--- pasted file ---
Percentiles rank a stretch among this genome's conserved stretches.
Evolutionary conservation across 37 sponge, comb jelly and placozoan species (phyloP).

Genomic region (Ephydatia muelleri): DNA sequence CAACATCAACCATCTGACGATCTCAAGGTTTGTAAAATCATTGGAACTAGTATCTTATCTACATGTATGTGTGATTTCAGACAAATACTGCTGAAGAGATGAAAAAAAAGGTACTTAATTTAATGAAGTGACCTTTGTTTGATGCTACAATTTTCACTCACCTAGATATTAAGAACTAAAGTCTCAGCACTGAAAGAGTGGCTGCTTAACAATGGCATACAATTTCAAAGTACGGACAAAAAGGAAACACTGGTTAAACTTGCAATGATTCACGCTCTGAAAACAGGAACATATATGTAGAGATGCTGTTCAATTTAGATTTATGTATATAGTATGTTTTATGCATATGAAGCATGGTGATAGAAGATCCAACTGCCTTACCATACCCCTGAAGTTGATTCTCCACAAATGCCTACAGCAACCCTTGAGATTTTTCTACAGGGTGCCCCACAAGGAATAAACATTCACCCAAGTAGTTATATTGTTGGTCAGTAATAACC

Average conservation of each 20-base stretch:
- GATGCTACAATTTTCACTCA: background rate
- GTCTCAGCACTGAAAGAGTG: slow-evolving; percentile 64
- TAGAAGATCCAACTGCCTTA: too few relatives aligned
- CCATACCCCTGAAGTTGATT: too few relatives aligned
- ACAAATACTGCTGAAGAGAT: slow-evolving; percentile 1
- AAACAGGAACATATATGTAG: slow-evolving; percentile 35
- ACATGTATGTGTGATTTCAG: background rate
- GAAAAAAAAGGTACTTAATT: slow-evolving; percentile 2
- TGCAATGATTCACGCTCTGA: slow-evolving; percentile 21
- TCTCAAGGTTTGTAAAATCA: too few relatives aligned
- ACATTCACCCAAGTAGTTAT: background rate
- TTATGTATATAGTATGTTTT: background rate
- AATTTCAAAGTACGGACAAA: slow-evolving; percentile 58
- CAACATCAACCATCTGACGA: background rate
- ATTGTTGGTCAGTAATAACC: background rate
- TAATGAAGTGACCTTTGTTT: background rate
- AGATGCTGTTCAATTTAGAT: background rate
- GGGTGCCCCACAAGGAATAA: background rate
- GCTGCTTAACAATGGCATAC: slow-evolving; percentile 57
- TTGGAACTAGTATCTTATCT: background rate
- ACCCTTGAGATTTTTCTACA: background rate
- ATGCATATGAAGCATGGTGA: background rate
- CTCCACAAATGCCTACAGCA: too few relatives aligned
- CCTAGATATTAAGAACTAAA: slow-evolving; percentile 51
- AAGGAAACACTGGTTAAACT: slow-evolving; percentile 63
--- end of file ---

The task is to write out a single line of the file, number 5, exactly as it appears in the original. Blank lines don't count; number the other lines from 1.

- GATGCTACAATTTTCACTCA: background rate